Families choosing whether to donate a loved one's organs usually have days to grapple with their decision, all while the patient lies hooked up to machines in a hospital bed.
But they would have only about 20 minutes to make the choice in a new pilot program meant to recover organs from patients who die at home.
That's roughly how long a team of organ specialists will have after a cardiac-arrest patient is declared dead to arrive at the home, check a donor registry, determine medical eligibility, obtain a family member's consent and get the person into a specialized ambulance.
The program launching Wednesday -- the first of its kind in the U.S., according to organizers and other experts -- could eventually lead to thousands more organs donated each year nationwide. But the six-month trial, a collaboration between Bellevue Hospital and New York City's police and fire departments, could be declared a success without a single organ being recovered, organizers say.
Instead, what's being tested is the ability of the team -- composed of two EMTs, an organ donor family services specialist and a Bellevue emergency physician -- to successfully interact with grieving and shocked family members in the limited time available before it is too late to use a person's organs.
A police detective will arrive at the scene before the team to make sure there's nothing about the death that warrants a criminal investigation.
The project is "very, very modest but has the potential to prove a concept that could be revolutionary,'' said Dr. Lewis Goldfrank, director of emergency services at Bellevue Hospital Center and the leader of the pilot, which is being funded with a $1.5 million grant from the U.S. Department of Health Resources and Services Administration.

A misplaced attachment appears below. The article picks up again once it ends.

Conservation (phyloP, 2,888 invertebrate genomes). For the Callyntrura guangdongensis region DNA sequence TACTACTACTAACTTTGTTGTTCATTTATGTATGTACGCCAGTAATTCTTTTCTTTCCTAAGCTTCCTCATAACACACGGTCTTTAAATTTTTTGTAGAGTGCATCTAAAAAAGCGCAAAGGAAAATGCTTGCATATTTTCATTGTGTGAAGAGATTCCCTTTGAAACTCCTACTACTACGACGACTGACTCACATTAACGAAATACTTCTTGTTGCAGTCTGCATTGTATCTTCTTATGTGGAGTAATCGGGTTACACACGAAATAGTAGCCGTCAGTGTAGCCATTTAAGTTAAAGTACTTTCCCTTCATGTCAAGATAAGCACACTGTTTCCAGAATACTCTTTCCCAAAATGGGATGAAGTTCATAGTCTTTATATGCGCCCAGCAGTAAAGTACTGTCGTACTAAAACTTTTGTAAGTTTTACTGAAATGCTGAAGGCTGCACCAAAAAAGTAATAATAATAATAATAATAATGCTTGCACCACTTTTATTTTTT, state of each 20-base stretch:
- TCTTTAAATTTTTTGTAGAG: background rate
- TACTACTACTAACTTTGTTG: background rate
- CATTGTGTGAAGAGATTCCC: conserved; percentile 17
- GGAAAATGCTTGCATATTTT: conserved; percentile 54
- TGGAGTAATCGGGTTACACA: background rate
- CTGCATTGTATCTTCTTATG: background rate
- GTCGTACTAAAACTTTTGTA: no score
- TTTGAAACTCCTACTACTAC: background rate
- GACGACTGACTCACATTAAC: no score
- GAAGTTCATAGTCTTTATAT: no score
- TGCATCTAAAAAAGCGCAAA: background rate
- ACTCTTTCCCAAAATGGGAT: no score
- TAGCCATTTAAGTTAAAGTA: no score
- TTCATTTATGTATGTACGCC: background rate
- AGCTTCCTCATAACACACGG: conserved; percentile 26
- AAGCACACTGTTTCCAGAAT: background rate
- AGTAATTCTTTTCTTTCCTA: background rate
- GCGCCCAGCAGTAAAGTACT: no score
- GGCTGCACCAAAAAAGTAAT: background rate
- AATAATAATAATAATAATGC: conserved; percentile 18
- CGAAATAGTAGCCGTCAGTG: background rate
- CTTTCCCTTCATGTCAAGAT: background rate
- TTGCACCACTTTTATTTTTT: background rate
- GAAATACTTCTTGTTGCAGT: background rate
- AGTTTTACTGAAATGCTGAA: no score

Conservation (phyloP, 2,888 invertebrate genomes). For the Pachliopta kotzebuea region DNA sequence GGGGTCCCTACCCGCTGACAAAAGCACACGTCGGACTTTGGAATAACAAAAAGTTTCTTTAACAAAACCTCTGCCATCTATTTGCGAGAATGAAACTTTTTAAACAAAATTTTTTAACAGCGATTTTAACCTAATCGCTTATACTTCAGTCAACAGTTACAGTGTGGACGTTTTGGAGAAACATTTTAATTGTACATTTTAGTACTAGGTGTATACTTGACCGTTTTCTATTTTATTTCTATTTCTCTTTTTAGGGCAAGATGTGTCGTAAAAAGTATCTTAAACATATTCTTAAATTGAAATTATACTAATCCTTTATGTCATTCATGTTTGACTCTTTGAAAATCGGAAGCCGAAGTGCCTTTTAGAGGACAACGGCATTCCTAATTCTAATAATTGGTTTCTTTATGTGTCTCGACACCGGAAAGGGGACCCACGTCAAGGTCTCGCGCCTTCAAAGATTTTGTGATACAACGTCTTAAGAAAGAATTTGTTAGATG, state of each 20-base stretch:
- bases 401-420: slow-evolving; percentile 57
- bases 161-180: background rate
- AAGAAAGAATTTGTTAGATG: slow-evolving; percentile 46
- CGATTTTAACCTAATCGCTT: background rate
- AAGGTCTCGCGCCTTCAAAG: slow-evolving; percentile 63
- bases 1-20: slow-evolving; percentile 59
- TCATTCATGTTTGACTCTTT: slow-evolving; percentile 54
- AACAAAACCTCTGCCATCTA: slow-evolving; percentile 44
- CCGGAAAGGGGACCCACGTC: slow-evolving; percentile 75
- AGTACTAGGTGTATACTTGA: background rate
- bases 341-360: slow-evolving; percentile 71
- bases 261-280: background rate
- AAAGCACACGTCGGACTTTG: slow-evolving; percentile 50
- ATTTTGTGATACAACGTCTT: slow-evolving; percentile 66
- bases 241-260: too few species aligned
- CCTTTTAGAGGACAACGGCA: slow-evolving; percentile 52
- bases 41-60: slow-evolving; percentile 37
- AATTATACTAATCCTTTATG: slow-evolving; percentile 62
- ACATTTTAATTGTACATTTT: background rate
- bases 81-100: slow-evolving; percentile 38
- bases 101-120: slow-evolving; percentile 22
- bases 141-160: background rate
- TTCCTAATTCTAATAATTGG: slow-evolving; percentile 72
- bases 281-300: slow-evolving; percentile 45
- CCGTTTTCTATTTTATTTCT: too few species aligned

Of the roughly 50,000 people who died last year in downstate New York-area hospitals, about 600 were judged eligible to donate their organs. Of those, only 261 became donors, said Elaine Berg, the president and CEO of the New York Organ Donation Network.
The small number is due in part to policies preventing the vast majority of people who die of cardiac arrest from becoming donors, said Goldfrank, who estimated that each year 350,000 to 450,000 people in the U.S. suffer cardiac arrest outside of a hospital, with most dying.
Only kidneys will be recovered in the pilot program. Last year, more than 4,650 people in the U.S. died while awaiting a kidney --accounting for 70 percent of deaths on the transplant list, according to the United Network for Organ Sharing.
As an ethical measure, EMTs attempting to revive a person and the doctor who ultimately makes the decision to declare a person dead won't know whether the patient is a registered organ donor and whether he or she is considered a candidate for the pilot program.
Team members will be sent to the scene in a specialized "Organ Preservation Ambulance'' but will only enter the home after a person has been declared dead. Once there, they must determine whether the person is a registered organ donor and whether the person has any medical conditions.